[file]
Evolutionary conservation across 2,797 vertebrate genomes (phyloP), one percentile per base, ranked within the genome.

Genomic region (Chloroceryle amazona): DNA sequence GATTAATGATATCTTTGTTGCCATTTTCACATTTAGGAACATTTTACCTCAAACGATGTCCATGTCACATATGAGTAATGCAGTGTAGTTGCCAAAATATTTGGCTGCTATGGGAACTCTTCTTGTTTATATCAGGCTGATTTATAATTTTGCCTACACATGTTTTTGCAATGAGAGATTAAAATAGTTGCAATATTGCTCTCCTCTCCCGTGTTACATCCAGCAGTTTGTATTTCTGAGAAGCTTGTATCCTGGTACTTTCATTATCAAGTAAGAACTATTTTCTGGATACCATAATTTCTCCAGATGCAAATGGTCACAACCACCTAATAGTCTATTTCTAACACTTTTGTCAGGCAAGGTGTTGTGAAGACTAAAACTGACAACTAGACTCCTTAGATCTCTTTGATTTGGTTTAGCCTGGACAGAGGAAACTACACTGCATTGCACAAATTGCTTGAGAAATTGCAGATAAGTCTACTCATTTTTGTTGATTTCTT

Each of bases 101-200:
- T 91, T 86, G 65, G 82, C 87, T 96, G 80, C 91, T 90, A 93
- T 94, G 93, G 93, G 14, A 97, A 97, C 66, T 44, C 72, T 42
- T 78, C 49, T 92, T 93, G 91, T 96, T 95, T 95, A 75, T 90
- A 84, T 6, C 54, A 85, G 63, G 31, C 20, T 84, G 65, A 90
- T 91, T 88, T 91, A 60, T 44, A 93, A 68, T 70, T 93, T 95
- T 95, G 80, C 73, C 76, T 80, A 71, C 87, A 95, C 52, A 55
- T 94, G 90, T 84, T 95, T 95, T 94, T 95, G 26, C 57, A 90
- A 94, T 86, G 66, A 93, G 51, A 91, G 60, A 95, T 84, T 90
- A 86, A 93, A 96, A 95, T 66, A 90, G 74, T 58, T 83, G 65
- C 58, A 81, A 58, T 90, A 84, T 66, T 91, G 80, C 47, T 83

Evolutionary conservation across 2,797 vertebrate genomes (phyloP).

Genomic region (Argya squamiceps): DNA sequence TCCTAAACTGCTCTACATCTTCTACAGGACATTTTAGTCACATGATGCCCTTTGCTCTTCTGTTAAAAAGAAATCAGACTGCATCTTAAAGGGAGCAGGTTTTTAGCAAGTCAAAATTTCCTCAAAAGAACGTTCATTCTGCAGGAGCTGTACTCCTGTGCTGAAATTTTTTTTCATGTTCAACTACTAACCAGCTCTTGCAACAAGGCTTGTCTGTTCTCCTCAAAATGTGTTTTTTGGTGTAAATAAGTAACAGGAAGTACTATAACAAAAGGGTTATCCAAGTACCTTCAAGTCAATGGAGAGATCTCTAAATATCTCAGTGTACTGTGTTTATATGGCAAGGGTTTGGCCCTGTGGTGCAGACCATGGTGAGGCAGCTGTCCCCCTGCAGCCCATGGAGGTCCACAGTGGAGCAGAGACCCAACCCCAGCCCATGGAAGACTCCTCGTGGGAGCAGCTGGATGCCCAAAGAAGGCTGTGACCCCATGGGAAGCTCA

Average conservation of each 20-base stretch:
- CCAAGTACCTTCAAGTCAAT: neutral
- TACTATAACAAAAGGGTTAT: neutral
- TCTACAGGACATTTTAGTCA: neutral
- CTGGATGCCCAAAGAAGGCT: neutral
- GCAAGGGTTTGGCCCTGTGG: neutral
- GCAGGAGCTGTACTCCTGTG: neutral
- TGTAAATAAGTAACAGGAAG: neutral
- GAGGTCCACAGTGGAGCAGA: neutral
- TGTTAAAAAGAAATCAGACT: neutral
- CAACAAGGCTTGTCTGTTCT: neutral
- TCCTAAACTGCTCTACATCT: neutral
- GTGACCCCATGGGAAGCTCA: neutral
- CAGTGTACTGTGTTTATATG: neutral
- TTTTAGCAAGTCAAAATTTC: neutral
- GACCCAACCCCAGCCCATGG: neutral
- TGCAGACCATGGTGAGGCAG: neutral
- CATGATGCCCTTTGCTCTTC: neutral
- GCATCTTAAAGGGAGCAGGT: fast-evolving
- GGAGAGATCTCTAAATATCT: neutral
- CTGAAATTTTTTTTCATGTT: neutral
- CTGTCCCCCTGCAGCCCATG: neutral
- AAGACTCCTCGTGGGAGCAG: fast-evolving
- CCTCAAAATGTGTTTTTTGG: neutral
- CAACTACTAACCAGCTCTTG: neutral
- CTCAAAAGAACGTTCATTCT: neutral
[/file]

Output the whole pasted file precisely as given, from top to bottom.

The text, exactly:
Evolutionary conservation across 2,797 vertebrate genomes (phyloP), one percentile per base, ranked within the genome.

Genomic region (Chloroceryle amazona): DNA sequence GATTAATGATATCTTTGTTGCCATTTTCACATTTAGGAACATTTTACCTCAAACGATGTCCATGTCACATATGAGTAATGCAGTGTAGTTGCCAAAATATTTGGCTGCTATGGGAACTCTTCTTGTTTATATCAGGCTGATTTATAATTTTGCCTACACATGTTTTTGCAATGAGAGATTAAAATAGTTGCAATATTGCTCTCCTCTCCCGTGTTACATCCAGCAGTTTGTATTTCTGAGAAGCTTGTATCCTGGTACTTTCATTATCAAGTAAGAACTATTTTCTGGATACCATAATTTCTCCAGATGCAAATGGTCACAACCACCTAATAGTCTATTTCTAACACTTTTGTCAGGCAAGGTGTTGTGAAGACTAAAACTGACAACTAGACTCCTTAGATCTCTTTGATTTGGTTTAGCCTGGACAGAGGAAACTACACTGCATTGCACAAATTGCTTGAGAAATTGCAGATAAGTCTACTCATTTTTGTTGATTTCTT

Each of bases 101-200:
- T 91, T 86, G 65, G 82, C 87, T 96, G 80, C 91, T 90, A 93
- T 94, G 93, G 93, G 14, A 97, A 97, C 66, T 44, C 72, T 42
- T 78, C 49, T 92, T 93, G 91, T 96, T 95, T 95, A 75, T 90
- A 84, T 6, C 54, A 85, G 63, G 31, C 20, T 84, G 65, A 90
- T 91, T 88, T 91, A 60, T 44, A 93, A 68, T 70, T 93, T 95
- T 95, G 80, C 73, C 76, T 80, A 71, C 87, A 95, C 52, A 55
- T 94, G 90, T 84, T 95, T 95, T 94, T 95, G 26, C 57, A 90
- A 94, T 86, G 66, A 93, G 51, A 91, G 60, A 95, T 84, T 90
- A 86, A 93, A 96, A 95, T 66, A 90, G 74, T 58, T 83, G 65
- C 58, A 81, A 58, T 90, A 84, T 66, T 91, G 80, C 47, T 83

Evolutionary conservation across 2,797 vertebrate genomes (phyloP).

Genomic region (Argya squamiceps): DNA sequence TCCTAAACTGCTCTACATCTTCTACAGGACATTTTAGTCACATGATGCCCTTTGCTCTTCTGTTAAAAAGAAATCAGACTGCATCTTAAAGGGAGCAGGTTTTTAGCAAGTCAAAATTTCCTCAAAAGAACGTTCATTCTGCAGGAGCTGTACTCCTGTGCTGAAATTTTTTTTCATGTTCAACTACTAACCAGCTCTTGCAACAAGGCTTGTCTGTTCTCCTCAAAATGTGTTTTTTGGTGTAAATAAGTAACAGGAAGTACTATAACAAAAGGGTTATCCAAGTACCTTCAAGTCAATGGAGAGATCTCTAAATATCTCAGTGTACTGTGTTTATATGGCAAGGGTTTGGCCCTGTGGTGCAGACCATGGTGAGGCAGCTGTCCCCCTGCAGCCCATGGAGGTCCACAGTGGAGCAGAGACCCAACCCCAGCCCATGGAAGACTCCTCGTGGGAGCAGCTGGATGCCCAAAGAAGGCTGTGACCCCATGGGAAGCTCA

Average conservation of each 20-base stretch:
- CCAAGTACCTTCAAGTCAAT: neutral
- TACTATAACAAAAGGGTTAT: neutral
- TCTACAGGACATTTTAGTCA: neutral
- CTGGATGCCCAAAGAAGGCT: neutral
- GCAAGGGTTTGGCCCTGTGG: neutral
- GCAGGAGCTGTACTCCTGTG: neutral
- TGTAAATAAGTAACAGGAAG: neutral
- GAGGTCCACAGTGGAGCAGA: neutral
- TGTTAAAAAGAAATCAGACT: neutral
- CAACAAGGCTTGTCTGTTCT: neutral
- TCCTAAACTGCTCTACATCT: neutral
- GTGACCCCATGGGAAGCTCA: neutral
- CAGTGTACTGTGTTTATATG: neutral
- TTTTAGCAAGTCAAAATTTC: neutral
- GACCCAACCCCAGCCCATGG: neutral
- TGCAGACCATGGTGAGGCAG: neutral
- CATGATGCCCTTTGCTCTTC: neutral
- GCATCTTAAAGGGAGCAGGT: fast-evolving
- GGAGAGATCTCTAAATATCT: neutral
- CTGAAATTTTTTTTCATGTT: neutral
- CTGTCCCCCTGCAGCCCATG: neutral
- AAGACTCCTCGTGGGAGCAG: fast-evolving
- CCTCAAAATGTGTTTTTTGG: neutral
- CAACTACTAACCAGCTCTTG: neutral
- CTCAAAAGAACGTTCATTCT: neutral